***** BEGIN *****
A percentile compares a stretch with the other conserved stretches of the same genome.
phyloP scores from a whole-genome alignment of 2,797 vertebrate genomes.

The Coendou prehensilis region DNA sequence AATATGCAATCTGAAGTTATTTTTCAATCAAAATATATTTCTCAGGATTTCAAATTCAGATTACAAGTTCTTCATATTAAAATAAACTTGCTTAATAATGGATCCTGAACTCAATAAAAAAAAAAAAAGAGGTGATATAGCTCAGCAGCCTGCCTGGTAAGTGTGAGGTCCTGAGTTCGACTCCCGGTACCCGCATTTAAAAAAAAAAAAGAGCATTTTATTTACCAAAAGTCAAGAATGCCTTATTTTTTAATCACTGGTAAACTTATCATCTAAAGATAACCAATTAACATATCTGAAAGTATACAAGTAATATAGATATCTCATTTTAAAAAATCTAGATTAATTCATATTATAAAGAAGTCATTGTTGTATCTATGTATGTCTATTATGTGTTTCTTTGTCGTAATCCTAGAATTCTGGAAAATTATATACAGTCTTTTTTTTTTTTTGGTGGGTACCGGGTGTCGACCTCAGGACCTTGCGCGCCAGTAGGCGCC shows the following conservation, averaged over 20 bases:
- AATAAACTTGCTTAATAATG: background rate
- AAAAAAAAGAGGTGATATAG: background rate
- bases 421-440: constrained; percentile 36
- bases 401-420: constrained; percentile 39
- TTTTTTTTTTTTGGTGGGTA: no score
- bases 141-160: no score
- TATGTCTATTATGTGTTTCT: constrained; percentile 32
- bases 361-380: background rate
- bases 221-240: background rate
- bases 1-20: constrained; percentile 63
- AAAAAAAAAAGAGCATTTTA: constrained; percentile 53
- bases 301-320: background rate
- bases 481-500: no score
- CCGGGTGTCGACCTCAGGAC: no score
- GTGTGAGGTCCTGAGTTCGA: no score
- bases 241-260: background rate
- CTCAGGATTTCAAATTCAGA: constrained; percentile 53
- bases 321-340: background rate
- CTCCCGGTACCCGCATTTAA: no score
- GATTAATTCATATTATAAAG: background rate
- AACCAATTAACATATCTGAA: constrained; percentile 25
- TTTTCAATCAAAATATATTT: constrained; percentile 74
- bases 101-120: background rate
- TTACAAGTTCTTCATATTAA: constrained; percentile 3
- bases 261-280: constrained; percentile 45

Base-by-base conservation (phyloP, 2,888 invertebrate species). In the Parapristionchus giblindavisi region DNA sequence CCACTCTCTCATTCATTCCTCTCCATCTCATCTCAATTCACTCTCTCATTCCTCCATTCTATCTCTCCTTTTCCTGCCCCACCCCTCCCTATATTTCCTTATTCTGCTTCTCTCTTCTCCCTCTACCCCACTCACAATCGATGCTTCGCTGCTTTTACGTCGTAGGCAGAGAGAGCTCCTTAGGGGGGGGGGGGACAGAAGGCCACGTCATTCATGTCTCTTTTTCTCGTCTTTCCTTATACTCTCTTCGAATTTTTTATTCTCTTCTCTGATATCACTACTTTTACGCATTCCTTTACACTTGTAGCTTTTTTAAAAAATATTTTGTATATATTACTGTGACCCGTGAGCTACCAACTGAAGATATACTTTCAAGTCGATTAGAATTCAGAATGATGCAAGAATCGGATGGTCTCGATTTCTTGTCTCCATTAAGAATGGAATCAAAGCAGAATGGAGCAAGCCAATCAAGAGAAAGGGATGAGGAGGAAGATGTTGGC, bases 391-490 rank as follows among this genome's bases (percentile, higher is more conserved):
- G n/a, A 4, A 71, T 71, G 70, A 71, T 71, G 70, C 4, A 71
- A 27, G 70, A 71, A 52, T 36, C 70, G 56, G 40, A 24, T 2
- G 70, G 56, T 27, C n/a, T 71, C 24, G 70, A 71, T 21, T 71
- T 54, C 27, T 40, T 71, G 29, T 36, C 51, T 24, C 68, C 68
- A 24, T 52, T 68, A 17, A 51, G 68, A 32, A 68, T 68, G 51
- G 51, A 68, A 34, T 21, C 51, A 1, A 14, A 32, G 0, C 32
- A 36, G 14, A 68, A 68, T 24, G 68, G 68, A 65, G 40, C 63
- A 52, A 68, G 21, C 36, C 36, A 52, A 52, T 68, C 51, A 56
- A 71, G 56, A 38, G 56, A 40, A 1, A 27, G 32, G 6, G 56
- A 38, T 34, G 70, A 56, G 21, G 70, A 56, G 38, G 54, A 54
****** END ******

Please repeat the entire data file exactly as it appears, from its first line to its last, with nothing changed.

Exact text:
A percentile compares a stretch with the other conserved stretches of the same genome.
phyloP scores from a whole-genome alignment of 2,797 vertebrate genomes.

The Coendou prehensilis region DNA sequence AATATGCAATCTGAAGTTATTTTTCAATCAAAATATATTTCTCAGGATTTCAAATTCAGATTACAAGTTCTTCATATTAAAATAAACTTGCTTAATAATGGATCCTGAACTCAATAAAAAAAAAAAAAGAGGTGATATAGCTCAGCAGCCTGCCTGGTAAGTGTGAGGTCCTGAGTTCGACTCCCGGTACCCGCATTTAAAAAAAAAAAAGAGCATTTTATTTACCAAAAGTCAAGAATGCCTTATTTTTTAATCACTGGTAAACTTATCATCTAAAGATAACCAATTAACATATCTGAAAGTATACAAGTAATATAGATATCTCATTTTAAAAAATCTAGATTAATTCATATTATAAAGAAGTCATTGTTGTATCTATGTATGTCTATTATGTGTTTCTTTGTCGTAATCCTAGAATTCTGGAAAATTATATACAGTCTTTTTTTTTTTTTGGTGGGTACCGGGTGTCGACCTCAGGACCTTGCGCGCCAGTAGGCGCC shows the following conservation, averaged over 20 bases:
- AATAAACTTGCTTAATAATG: background rate
- AAAAAAAAGAGGTGATATAG: background rate
- bases 421-440: constrained; percentile 36
- bases 401-420: constrained; percentile 39
- TTTTTTTTTTTTGGTGGGTA: no score
- bases 141-160: no score
- TATGTCTATTATGTGTTTCT: constrained; percentile 32
- bases 361-380: background rate
- bases 221-240: background rate
- bases 1-20: constrained; percentile 63
- AAAAAAAAAAGAGCATTTTA: constrained; percentile 53
- bases 301-320: background rate
- bases 481-500: no score
- CCGGGTGTCGACCTCAGGAC: no score
- GTGTGAGGTCCTGAGTTCGA: no score
- bases 241-260: background rate
- CTCAGGATTTCAAATTCAGA: constrained; percentile 53
- bases 321-340: background rate
- CTCCCGGTACCCGCATTTAA: no score
- GATTAATTCATATTATAAAG: background rate
- AACCAATTAACATATCTGAA: constrained; percentile 25
- TTTTCAATCAAAATATATTT: constrained; percentile 74
- bases 101-120: background rate
- TTACAAGTTCTTCATATTAA: constrained; percentile 3
- bases 261-280: constrained; percentile 45

Base-by-base conservation (phyloP, 2,888 invertebrate species). In the Parapristionchus giblindavisi region DNA sequence CCACTCTCTCATTCATTCCTCTCCATCTCATCTCAATTCACTCTCTCATTCCTCCATTCTATCTCTCCTTTTCCTGCCCCACCCCTCCCTATATTTCCTTATTCTGCTTCTCTCTTCTCCCTCTACCCCACTCACAATCGATGCTTCGCTGCTTTTACGTCGTAGGCAGAGAGAGCTCCTTAGGGGGGGGGGGGACAGAAGGCCACGTCATTCATGTCTCTTTTTCTCGTCTTTCCTTATACTCTCTTCGAATTTTTTATTCTCTTCTCTGATATCACTACTTTTACGCATTCCTTTACACTTGTAGCTTTTTTAAAAAATATTTTGTATATATTACTGTGACCCGTGAGCTACCAACTGAAGATATACTTTCAAGTCGATTAGAATTCAGAATGATGCAAGAATCGGATGGTCTCGATTTCTTGTCTCCATTAAGAATGGAATCAAAGCAGAATGGAGCAAGCCAATCAAGAGAAAGGGATGAGGAGGAAGATGTTGGC, bases 391-490 rank as follows among this genome's bases (percentile, higher is more conserved):
- G n/a, A 4, A 71, T 71, G 70, A 71, T 71, G 70, C 4, A 71
- A 27, G 70, A 71, A 52, T 36, C 70, G 56, G 40, A 24, T 2
- G 70, G 56, T 27, C n/a, T 71, C 24, G 70, A 71, T 21, T 71
- T 54, C 27, T 40, T 71, G 29, T 36, C 51, T 24, C 68, C 68
- A 24, T 52, T 68, A 17, A 51, G 68, A 32, A 68, T 68, G 51
- G 51, A 68, A 34, T 21, C 51, A 1, A 14, A 32, G 0, C 32
- A 36, G 14, A 68, A 68, T 24, G 68, G 68, A 65, G 40, C 63
- A 52, A 68, G 21, C 36, C 36, A 52, A 52, T 68, C 51, A 56
- A 71, G 56, A 38, G 56, A 40, A 1, A 27, G 32, G 6, G 56
- A 38, T 34, G 70, A 56, G 21, G 70, A 56, G 38, G 54, A 54